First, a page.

Evidence is accumulating that lack of foods that are particularly nutrient-rich is a contributor to diseases of aging. “Healthy foods” are nutrient-dense, containing high levels of V/M, fiber, and longevity vitamins, relative to calories (5): for example, nuts/seeds, eggs, seafood, vegetables, and fruits (118–120). These foods are enriched in vitamins to nourish the next generation. Humans should be able to stay healthier longer during old age if nourished appropriately. It is important to link a mechanistic understanding of the diseases of aging to the consumption of individual nutrients and to their synergies (121, 122).
Our emphasis on insidious damage does not imply that V/M deficiency is the only major cause of the degenerative diseases of aging. For example, many types of cancers, dementias, and other degenerative diseases may be caused by pathogens (123) or genetics. However, V/M intervention might also help prevent some of these, as for example, by protecting the immune system (124), which defends against pathogens in elderly individuals.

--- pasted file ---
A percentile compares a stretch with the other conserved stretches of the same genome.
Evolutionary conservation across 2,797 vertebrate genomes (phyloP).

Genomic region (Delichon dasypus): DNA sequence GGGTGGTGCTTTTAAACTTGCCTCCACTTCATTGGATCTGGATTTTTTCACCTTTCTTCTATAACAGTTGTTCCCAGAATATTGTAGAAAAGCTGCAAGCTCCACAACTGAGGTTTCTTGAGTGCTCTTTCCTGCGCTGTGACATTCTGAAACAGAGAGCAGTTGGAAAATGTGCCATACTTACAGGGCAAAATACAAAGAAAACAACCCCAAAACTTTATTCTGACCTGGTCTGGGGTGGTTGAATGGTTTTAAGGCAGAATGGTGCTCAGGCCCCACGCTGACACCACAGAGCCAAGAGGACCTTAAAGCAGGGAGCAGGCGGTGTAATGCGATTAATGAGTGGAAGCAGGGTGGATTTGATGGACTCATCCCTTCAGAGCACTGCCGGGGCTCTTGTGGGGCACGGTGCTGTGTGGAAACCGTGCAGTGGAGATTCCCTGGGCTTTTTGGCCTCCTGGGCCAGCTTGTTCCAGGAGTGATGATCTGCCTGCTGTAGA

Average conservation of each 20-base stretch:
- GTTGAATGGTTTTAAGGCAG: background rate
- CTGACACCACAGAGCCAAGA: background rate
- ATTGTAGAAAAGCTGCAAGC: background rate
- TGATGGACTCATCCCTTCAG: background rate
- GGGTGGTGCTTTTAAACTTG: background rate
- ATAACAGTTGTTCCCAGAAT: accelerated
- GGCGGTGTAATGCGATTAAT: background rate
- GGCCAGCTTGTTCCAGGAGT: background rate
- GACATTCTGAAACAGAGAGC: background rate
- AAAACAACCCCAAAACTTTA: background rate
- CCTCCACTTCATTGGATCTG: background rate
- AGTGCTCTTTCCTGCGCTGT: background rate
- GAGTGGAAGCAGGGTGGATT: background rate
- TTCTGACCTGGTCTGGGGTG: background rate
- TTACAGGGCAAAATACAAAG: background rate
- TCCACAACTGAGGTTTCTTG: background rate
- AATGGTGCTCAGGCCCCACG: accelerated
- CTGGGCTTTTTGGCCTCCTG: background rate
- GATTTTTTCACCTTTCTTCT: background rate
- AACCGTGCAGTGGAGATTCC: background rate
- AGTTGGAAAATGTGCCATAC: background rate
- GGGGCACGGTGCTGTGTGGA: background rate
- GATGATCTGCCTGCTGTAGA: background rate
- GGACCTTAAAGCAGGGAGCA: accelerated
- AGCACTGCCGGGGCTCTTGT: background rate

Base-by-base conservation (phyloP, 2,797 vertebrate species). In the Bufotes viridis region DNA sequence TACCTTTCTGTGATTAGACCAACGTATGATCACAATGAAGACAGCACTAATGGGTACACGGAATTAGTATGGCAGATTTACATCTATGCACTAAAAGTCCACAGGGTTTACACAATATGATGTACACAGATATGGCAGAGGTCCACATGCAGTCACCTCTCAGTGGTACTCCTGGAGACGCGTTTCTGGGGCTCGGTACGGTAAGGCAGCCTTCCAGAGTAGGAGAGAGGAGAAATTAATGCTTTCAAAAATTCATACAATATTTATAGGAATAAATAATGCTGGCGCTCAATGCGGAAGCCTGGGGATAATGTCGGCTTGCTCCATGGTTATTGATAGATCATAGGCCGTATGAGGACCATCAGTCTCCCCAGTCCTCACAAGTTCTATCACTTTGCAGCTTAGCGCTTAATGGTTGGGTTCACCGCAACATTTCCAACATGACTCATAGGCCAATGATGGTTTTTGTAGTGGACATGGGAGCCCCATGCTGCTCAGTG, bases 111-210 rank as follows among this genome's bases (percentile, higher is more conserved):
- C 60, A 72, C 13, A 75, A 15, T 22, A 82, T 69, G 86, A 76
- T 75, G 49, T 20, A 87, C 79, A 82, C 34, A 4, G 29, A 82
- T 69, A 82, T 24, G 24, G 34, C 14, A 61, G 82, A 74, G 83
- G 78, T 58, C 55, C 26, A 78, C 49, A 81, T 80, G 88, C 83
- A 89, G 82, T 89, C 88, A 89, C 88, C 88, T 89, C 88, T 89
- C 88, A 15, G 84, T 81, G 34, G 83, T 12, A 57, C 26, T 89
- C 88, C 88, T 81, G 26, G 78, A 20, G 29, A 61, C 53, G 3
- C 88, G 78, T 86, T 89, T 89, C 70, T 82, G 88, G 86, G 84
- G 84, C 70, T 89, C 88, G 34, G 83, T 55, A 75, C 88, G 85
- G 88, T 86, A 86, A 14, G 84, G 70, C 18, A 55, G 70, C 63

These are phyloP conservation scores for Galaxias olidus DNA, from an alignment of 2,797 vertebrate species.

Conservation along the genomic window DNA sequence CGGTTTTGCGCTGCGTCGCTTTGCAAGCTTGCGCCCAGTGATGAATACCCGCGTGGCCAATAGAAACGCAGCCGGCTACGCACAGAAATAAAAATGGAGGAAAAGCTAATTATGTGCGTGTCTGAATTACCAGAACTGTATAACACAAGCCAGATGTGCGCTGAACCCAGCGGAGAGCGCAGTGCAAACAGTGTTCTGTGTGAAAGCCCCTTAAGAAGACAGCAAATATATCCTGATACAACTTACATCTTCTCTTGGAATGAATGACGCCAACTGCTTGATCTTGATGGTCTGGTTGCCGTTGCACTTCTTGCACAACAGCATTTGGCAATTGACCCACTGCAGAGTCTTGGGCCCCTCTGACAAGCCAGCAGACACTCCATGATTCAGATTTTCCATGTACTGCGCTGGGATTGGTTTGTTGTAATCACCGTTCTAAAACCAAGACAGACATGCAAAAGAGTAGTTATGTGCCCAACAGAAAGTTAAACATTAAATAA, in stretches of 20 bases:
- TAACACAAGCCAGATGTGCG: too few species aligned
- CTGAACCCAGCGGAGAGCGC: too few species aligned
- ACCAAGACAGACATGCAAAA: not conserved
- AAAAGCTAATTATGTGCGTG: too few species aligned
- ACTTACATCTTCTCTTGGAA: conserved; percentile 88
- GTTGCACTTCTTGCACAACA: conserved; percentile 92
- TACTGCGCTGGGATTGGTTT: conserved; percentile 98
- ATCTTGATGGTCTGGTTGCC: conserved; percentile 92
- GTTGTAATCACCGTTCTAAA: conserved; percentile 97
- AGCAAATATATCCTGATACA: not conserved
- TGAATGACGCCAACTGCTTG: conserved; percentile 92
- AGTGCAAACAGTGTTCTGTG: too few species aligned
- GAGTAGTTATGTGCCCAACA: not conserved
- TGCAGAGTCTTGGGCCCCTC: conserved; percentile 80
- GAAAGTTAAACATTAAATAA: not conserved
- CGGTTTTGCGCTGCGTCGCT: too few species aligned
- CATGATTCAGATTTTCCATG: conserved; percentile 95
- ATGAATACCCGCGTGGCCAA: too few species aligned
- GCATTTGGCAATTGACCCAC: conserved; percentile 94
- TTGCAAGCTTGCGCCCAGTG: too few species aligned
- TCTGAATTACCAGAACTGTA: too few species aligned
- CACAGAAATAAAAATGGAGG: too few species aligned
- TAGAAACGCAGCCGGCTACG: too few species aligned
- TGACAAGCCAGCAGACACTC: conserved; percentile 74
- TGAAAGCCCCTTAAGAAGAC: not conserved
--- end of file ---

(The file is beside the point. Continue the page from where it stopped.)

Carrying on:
Although V/M are generally understood to be important for health, it is not usually understood that other substances—usually referred to as micronutrients, bioactives, and so forth—are equally important for health, although not resulting in acute signs upon deficiency. Thus, I propose to call these compounds, collectively, longevity vitamins, in the interest of clarity and public health.
Some of the insidious damage due to a nutrient shortage may be reversible once the V/M intake is increased. However, some insidious damage would not be reversible if it were due to a mutational event, such as loss of a chromosome (e.g., in the case of vitamin K deficiency, as mimicked by TGFβI inactivation) or, as in the case of DNA damage, resulting from mutagenic oxidant release consequent to shortage of the antioxidant selenium.